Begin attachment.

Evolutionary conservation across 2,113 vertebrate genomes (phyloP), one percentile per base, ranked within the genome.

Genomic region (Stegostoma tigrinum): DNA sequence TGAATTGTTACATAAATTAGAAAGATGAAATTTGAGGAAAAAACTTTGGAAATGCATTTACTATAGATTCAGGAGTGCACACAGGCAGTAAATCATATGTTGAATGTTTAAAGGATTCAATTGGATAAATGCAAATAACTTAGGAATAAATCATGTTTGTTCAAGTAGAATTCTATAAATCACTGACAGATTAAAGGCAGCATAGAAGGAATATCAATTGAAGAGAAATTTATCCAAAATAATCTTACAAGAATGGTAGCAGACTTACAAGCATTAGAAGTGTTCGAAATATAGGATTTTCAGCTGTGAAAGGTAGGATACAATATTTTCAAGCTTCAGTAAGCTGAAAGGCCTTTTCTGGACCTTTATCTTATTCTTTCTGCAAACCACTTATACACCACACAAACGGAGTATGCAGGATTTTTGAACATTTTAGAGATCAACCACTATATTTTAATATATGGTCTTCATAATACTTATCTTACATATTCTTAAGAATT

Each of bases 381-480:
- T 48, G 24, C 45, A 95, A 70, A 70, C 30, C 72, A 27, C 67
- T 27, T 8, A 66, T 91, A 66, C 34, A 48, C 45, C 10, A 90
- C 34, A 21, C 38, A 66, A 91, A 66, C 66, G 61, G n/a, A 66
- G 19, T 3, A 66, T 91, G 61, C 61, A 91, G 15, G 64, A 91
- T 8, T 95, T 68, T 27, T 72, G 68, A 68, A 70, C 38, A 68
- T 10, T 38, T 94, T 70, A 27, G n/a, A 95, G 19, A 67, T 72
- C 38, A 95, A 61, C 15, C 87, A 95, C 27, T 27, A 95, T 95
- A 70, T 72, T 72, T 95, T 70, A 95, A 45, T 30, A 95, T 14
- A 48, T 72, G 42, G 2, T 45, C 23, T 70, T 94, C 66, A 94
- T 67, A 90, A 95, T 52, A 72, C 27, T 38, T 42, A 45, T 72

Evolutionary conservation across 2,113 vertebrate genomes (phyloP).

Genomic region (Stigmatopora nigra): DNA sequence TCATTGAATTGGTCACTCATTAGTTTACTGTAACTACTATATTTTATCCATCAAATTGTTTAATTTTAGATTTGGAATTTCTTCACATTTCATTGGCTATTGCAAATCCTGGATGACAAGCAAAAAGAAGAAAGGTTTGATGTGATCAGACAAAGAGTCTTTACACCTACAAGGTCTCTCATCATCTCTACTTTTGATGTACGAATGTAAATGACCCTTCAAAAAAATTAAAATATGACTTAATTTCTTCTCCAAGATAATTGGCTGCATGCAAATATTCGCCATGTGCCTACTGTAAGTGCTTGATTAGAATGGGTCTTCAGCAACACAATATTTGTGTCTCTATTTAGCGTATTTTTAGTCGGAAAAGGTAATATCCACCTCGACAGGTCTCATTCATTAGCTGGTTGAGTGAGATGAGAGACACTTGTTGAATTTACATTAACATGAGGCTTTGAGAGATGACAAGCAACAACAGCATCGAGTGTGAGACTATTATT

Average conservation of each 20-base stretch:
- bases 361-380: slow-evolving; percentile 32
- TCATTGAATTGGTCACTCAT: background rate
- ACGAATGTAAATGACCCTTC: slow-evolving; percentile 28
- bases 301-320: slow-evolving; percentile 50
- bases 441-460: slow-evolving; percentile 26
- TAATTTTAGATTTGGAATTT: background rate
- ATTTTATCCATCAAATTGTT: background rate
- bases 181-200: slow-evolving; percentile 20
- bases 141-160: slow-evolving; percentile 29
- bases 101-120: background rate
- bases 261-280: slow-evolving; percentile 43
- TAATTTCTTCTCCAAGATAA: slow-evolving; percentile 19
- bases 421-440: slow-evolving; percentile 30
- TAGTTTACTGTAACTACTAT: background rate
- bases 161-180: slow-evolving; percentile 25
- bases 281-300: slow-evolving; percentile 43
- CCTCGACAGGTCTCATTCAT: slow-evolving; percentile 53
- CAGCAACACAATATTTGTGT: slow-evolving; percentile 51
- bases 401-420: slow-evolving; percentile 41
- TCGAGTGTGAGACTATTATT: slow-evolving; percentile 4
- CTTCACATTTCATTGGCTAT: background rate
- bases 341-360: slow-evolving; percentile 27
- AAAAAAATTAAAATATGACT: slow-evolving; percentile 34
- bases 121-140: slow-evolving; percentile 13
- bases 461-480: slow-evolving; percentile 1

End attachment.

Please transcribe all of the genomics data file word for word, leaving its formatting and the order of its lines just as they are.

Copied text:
Evolutionary conservation across 2,113 vertebrate genomes (phyloP), one percentile per base, ranked within the genome.

Genomic region (Stegostoma tigrinum): DNA sequence TGAATTGTTACATAAATTAGAAAGATGAAATTTGAGGAAAAAACTTTGGAAATGCATTTACTATAGATTCAGGAGTGCACACAGGCAGTAAATCATATGTTGAATGTTTAAAGGATTCAATTGGATAAATGCAAATAACTTAGGAATAAATCATGTTTGTTCAAGTAGAATTCTATAAATCACTGACAGATTAAAGGCAGCATAGAAGGAATATCAATTGAAGAGAAATTTATCCAAAATAATCTTACAAGAATGGTAGCAGACTTACAAGCATTAGAAGTGTTCGAAATATAGGATTTTCAGCTGTGAAAGGTAGGATACAATATTTTCAAGCTTCAGTAAGCTGAAAGGCCTTTTCTGGACCTTTATCTTATTCTTTCTGCAAACCACTTATACACCACACAAACGGAGTATGCAGGATTTTTGAACATTTTAGAGATCAACCACTATATTTTAATATATGGTCTTCATAATACTTATCTTACATATTCTTAAGAATT

Each of bases 381-480:
- T 48, G 24, C 45, A 95, A 70, A 70, C 30, C 72, A 27, C 67
- T 27, T 8, A 66, T 91, A 66, C 34, A 48, C 45, C 10, A 90
- C 34, A 21, C 38, A 66, A 91, A 66, C 66, G 61, G n/a, A 66
- G 19, T 3, A 66, T 91, G 61, C 61, A 91, G 15, G 64, A 91
- T 8, T 95, T 68, T 27, T 72, G 68, A 68, A 70, C 38, A 68
- T 10, T 38, T 94, T 70, A 27, G n/a, A 95, G 19, A 67, T 72
- C 38, A 95, A 61, C 15, C 87, A 95, C 27, T 27, A 95, T 95
- A 70, T 72, T 72, T 95, T 70, A 95, A 45, T 30, A 95, T 14
- A 48, T 72, G 42, G 2, T 45, C 23, T 70, T 94, C 66, A 94
- T 67, A 90, A 95, T 52, A 72, C 27, T 38, T 42, A 45, T 72

Evolutionary conservation across 2,113 vertebrate genomes (phyloP).

Genomic region (Stigmatopora nigra): DNA sequence TCATTGAATTGGTCACTCATTAGTTTACTGTAACTACTATATTTTATCCATCAAATTGTTTAATTTTAGATTTGGAATTTCTTCACATTTCATTGGCTATTGCAAATCCTGGATGACAAGCAAAAAGAAGAAAGGTTTGATGTGATCAGACAAAGAGTCTTTACACCTACAAGGTCTCTCATCATCTCTACTTTTGATGTACGAATGTAAATGACCCTTCAAAAAAATTAAAATATGACTTAATTTCTTCTCCAAGATAATTGGCTGCATGCAAATATTCGCCATGTGCCTACTGTAAGTGCTTGATTAGAATGGGTCTTCAGCAACACAATATTTGTGTCTCTATTTAGCGTATTTTTAGTCGGAAAAGGTAATATCCACCTCGACAGGTCTCATTCATTAGCTGGTTGAGTGAGATGAGAGACACTTGTTGAATTTACATTAACATGAGGCTTTGAGAGATGACAAGCAACAACAGCATCGAGTGTGAGACTATTATT

Average conservation of each 20-base stretch:
- bases 361-380: slow-evolving; percentile 32
- TCATTGAATTGGTCACTCAT: background rate
- ACGAATGTAAATGACCCTTC: slow-evolving; percentile 28
- bases 301-320: slow-evolving; percentile 50
- bases 441-460: slow-evolving; percentile 26
- TAATTTTAGATTTGGAATTT: background rate
- ATTTTATCCATCAAATTGTT: background rate
- bases 181-200: slow-evolving; percentile 20
- bases 141-160: slow-evolving; percentile 29
- bases 101-120: background rate
- bases 261-280: slow-evolving; percentile 43
- TAATTTCTTCTCCAAGATAA: slow-evolving; percentile 19
- bases 421-440: slow-evolving; percentile 30
- TAGTTTACTGTAACTACTAT: background rate
- bases 161-180: slow-evolving; percentile 25
- bases 281-300: slow-evolving; percentile 43
- CCTCGACAGGTCTCATTCAT: slow-evolving; percentile 53
- CAGCAACACAATATTTGTGT: slow-evolving; percentile 51
- bases 401-420: slow-evolving; percentile 41
- TCGAGTGTGAGACTATTATT: slow-evolving; percentile 4
- CTTCACATTTCATTGGCTAT: background rate
- bases 341-360: slow-evolving; percentile 27
- AAAAAAATTAAAATATGACT: slow-evolving; percentile 34
- bases 121-140: slow-evolving; percentile 13
- bases 461-480: slow-evolving; percentile 1